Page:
January 13, 2021

WILLIAM VOEGELI IN CITY JOURNAL: About “Whataboutism:” When turnabout is never fair play.

Many things are complicated—but not everything. If you condemned the Antifa/Black Lives Matter violence that took place around the country in 2020, as all conservatives did, then you must condemn the Trumpist riot at the U.S. Capitol in 2021. Period.

Suppose, however, you spent last summer applauding the riots, or dissembling about them, or dismissing them. In that case, to deplore last week’s violence credibly is not so simple. If you demand that your political adversaries adhere to a principle, but exempt people whose cause you endorse from having to comply, then that preference you enjoy boasting about is not really a principle. It is not a standard of conduct applicable to all, in other words, but just another rhetorical device used for political combat.

If you’re Speaker of the House Nancy Pelosi, for example, a question in July about mobs toppling statues in public spaces elicited not a denunciation but a koan: “People will do what they do.” Indeed, people will do what they do. Some people, for example, will break into the Capitol and occupy the Speaker’s office. But limiting oneself to the serene observation that this is what they do would constitute a grave failure to repudiate an offense against law, order, and democracy.

Nikole Hannah-Jones, who won a Pulitzer Prize for creating the New York Times’s “1619 Project,” also expressed equanimity and even pride regarding last year’s unrest. “It would be an honor,” she said, if the burning police stations and looted stores came to be described as the “1619 Riots.” In any case, “Destroying property, which can be replaced, is not violence.” Hannah-Jones went on to explain, “Any reasonable person would say we shouldn’t be destroying other people’s property, but these are not reasonable times.” Reasonable people also say that mobs should not overrun the seat of government or be gratified if someone calls that assault the “1776 Riots.” But if declaring “these are not reasonable times” changes everything, then the loophole devours the rule, or even the idea of having rules.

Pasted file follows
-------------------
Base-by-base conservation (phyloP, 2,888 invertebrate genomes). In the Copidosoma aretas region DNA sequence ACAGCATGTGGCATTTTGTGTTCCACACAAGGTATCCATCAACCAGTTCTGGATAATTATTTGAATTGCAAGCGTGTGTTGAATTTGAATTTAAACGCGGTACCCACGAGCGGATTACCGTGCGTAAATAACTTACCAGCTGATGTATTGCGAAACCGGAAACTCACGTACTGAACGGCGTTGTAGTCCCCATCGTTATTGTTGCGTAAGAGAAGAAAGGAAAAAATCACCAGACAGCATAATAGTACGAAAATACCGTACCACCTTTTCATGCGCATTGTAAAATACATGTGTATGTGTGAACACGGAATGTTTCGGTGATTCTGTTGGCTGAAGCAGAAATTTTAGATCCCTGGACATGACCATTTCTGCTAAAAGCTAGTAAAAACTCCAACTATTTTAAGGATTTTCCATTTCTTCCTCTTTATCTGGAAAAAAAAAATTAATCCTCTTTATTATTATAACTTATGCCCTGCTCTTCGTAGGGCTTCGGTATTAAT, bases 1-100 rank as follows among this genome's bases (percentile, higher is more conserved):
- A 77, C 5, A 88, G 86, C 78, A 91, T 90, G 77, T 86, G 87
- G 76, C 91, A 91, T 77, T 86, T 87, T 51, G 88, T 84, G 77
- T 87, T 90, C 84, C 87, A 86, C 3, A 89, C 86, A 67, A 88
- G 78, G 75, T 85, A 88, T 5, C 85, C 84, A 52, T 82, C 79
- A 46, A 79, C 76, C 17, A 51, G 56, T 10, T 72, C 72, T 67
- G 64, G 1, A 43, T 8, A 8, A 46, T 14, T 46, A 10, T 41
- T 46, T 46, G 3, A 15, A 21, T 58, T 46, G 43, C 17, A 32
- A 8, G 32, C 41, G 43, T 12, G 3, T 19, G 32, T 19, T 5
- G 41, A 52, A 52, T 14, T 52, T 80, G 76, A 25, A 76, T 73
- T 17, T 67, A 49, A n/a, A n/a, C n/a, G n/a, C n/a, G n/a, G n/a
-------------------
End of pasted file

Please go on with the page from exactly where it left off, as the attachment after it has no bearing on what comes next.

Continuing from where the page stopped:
When protesters surrounded a Seattle police station, forcing officers to evacuate it, and declared the adjacent area an “autonomous zone,” mayor Jenny Durkan was reassuring: “Don’t be so afraid of democracy.” Civic and political leaders in Philadelphia were equally non-judgmental about the shattered glass and boarded stores on their streets. “I don’t think we need to be parsing whether there needs to be looting,” said one city council member. Rioting was “understandable but regrettable,” Jesse Jackson said in June, a quasi-criticism no one would think to apply to the Capitol Hill mob.

In the wake of last week’s riot, formulations like these have become deeply embarrassing. What is to be done? One option would be for the people who put them forward, and their many political allies, to admit the obvious: since riots are bad—utterly, always, and everywhere—justifying them, or praising them with faint damns, is also colossally irresponsible. The people who set last summer’s fires, looted stores, or assaulted motorists and pedestrians should be condemned, and the people who made excuses for their behavior should be ashamed. Reader, you are borne through life with a sunnier view of human nature than I if you are dismayed that no such apologies or retractions have yet been offered.

A different response to conservatives who have started 2021 by rudely calling attention to the riot apologists of 2020 is: Shut Up. A more sophisticated way to say Shut Up is to accuse conservatives whose memories go back more than three months of engaging in “whataboutism.” This is the position of University of Wisconsin political scientist Kenneth R. Mayer, who believes that any public official “who does not immediately and unequivocally condemn [the Capitol riot] without using the words ‘I understand,’ ‘but,’ or any variant suggesting that the rioters had a point but went too far, should forfeit their right to hold public office.” Furthermore, “any elected official who engages in ‘whataboutism,’ or complains that the other side does it too, should leave next.”

Similarly, “Whataboutism is the last refuge for someone who can’t admit they’re wrong,” says journalist Tod Perry, who demands that we “stop equating Trump’s Capitol insurrection to Black Lives Matter protests.”

“Whataboutism” is a deflection-term whose function is to distract from obvious leftist hypocrisy.

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